And while our institutions endured and while Joe Biden is the legitimately elected president of the United States, a peaceful transfer of power didn't happen this year. It did not happen. Let that sink in. Think about it. A violent mob was pointed towards the Capitol and told to win a trial by combat. Some dependent -- descended on this city with clear plans to disrupt our democracy. One rioter said that they weren't there to commit violence but that, I'm quoting, we are just there to overthrow the government.

I want to repeat that, I urge everyone to listen to those words and think about what they mean. We were just there to overthrow the government.

They marched on the Capitol with a clear intentions of stopping the certification of the election. And when they encountered the police, sworn to keep us safe, they went on the attack with bear spray, knives, tasers, hockey sticks, even flag poles fashioned (ph) in clubs with the American flag still attached. And those rioters breached the Capitol. They smashed windows, scaled walls, broke down doors and invaded the halls of Congress. It was a scene of violence in the citadel of our democracy, not seen since 1814 when British soldiers sacked the building.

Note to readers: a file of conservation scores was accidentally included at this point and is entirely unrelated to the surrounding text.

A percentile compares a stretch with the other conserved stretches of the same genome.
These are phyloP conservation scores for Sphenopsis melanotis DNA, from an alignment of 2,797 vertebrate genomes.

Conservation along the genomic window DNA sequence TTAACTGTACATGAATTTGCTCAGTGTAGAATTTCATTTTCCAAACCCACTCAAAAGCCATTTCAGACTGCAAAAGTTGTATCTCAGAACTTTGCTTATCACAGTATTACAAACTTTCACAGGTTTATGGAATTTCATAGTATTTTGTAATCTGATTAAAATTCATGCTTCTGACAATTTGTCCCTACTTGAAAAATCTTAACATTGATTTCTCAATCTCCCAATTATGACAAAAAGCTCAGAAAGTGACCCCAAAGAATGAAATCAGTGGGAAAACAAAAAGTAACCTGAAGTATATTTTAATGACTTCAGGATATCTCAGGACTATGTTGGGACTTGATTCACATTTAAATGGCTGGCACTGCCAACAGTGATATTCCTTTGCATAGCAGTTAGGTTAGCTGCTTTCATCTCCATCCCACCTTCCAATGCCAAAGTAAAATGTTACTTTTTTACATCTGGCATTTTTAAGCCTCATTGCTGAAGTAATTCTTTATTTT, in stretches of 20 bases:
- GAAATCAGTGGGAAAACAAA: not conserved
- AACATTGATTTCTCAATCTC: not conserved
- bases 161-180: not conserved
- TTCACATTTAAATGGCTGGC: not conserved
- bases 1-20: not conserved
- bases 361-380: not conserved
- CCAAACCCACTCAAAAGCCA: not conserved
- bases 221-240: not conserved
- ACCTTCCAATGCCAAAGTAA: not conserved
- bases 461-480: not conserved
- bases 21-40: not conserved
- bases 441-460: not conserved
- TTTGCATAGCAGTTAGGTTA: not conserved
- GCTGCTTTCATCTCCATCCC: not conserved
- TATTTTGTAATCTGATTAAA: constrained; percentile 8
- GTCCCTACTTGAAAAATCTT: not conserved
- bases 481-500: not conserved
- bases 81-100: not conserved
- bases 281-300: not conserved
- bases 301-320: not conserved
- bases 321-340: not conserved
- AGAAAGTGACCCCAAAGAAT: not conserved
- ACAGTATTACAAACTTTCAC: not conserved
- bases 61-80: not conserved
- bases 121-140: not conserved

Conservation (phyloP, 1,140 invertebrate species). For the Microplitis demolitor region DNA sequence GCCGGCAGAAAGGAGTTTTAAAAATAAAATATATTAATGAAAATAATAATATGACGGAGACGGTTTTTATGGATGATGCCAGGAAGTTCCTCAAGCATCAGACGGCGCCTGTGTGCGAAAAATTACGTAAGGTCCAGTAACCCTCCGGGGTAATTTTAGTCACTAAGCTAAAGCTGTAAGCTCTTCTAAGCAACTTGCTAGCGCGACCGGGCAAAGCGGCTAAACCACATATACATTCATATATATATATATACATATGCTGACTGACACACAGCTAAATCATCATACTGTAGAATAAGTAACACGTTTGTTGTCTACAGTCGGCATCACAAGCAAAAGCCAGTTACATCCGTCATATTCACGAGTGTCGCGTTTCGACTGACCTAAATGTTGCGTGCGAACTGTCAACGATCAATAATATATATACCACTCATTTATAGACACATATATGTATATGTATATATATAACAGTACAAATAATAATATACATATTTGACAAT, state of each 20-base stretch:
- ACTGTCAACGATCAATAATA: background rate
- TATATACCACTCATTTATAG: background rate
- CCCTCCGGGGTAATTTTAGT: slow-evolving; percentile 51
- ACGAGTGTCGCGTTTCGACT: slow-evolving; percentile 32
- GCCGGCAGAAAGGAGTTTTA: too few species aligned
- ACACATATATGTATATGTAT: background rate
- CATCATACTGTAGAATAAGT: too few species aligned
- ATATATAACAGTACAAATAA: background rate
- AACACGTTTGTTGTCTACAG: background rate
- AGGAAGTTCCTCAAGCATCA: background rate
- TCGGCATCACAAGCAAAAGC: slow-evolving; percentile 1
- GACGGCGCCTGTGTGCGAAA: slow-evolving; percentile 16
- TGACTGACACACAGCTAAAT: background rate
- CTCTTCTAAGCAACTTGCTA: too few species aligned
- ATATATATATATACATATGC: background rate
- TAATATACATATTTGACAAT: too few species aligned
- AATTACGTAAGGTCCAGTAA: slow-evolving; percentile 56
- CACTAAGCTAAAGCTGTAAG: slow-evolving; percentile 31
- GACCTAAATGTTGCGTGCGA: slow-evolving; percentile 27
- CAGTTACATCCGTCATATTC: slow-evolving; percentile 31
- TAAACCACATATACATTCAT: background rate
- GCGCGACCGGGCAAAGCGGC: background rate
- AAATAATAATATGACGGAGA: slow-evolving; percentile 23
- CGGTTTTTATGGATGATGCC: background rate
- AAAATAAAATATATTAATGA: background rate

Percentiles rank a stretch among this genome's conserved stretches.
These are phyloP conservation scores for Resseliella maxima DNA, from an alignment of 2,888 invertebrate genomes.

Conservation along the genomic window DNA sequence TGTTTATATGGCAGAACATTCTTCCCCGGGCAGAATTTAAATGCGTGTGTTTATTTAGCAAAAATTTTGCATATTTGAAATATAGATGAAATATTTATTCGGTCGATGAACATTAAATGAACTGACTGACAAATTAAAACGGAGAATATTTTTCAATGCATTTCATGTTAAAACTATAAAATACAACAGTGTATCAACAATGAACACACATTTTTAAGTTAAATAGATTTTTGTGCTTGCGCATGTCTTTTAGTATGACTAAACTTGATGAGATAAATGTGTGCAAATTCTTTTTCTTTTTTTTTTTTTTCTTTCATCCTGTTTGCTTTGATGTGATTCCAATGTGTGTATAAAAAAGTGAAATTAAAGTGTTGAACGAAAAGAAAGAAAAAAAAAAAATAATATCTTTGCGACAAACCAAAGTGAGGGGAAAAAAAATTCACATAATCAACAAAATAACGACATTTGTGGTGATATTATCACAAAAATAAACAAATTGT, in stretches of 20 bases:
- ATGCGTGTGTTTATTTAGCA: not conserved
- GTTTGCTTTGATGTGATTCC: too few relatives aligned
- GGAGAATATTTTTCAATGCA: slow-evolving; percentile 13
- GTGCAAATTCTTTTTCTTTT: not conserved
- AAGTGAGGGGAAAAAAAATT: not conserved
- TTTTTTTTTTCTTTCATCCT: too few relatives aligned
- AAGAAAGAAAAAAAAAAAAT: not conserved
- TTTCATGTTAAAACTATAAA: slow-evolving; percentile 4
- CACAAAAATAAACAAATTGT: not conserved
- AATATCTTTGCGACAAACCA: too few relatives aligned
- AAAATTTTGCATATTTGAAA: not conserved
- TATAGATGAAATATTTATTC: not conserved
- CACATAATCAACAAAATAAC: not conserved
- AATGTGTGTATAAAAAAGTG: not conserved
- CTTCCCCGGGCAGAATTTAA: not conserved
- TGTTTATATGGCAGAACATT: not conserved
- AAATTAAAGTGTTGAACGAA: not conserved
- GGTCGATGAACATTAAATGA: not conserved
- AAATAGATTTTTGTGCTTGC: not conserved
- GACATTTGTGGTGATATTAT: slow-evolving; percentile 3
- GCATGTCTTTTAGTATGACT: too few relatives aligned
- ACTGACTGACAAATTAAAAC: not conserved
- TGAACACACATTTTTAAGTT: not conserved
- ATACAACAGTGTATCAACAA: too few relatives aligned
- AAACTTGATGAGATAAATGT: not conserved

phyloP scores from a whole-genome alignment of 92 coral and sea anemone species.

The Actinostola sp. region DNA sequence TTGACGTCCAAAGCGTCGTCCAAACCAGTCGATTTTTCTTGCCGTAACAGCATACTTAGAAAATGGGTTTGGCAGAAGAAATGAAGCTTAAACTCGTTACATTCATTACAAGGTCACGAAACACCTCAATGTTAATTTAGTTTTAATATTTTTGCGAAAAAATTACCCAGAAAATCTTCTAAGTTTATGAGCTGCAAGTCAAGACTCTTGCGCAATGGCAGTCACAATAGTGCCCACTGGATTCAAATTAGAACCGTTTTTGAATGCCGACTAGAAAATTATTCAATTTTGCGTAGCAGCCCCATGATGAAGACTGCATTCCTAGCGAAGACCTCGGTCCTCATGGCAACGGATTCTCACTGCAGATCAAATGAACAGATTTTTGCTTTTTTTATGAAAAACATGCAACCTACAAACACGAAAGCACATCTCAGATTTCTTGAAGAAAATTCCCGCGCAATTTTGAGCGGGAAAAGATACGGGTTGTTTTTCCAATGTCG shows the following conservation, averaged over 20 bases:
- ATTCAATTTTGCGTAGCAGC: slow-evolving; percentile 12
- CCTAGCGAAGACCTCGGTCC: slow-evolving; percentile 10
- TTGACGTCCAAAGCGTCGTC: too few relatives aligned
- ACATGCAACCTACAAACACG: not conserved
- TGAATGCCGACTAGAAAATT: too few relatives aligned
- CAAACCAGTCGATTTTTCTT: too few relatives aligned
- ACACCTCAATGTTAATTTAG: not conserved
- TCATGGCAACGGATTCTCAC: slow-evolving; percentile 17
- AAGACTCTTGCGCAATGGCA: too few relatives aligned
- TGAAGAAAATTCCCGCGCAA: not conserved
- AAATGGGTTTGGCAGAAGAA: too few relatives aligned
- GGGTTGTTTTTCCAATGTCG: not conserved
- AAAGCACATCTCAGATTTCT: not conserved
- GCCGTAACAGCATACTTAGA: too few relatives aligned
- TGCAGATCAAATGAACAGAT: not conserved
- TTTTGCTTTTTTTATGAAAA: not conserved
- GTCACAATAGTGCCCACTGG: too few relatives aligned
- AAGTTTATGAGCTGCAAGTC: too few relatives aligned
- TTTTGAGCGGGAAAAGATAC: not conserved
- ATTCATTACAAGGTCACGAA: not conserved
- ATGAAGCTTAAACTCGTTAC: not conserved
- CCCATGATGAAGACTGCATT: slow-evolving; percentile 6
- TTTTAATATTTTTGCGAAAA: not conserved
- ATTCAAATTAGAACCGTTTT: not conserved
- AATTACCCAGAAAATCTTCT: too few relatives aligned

They would race through the hallways chanting, "hang Mike Pence." Where's Nancy? They stormed onto the Senate floor because they wanted to stop the Senate from certifying the election. The rioters tried to take over the House floor for the same reason. Thankfully, some astute young staff member had the presence of mind to grab the physical electoral ballots for safe keeping.

These rioters were organized. They were ready for a fight. And they came close to succeeding. It's frightening to think about how close we were. A few inches of

wood and glass. An officer turning left instead of turning right. But just describing that attack doesn't come close to capturing what actually took place that day. So we're going to see some of what our witnesses saw on January the 6th.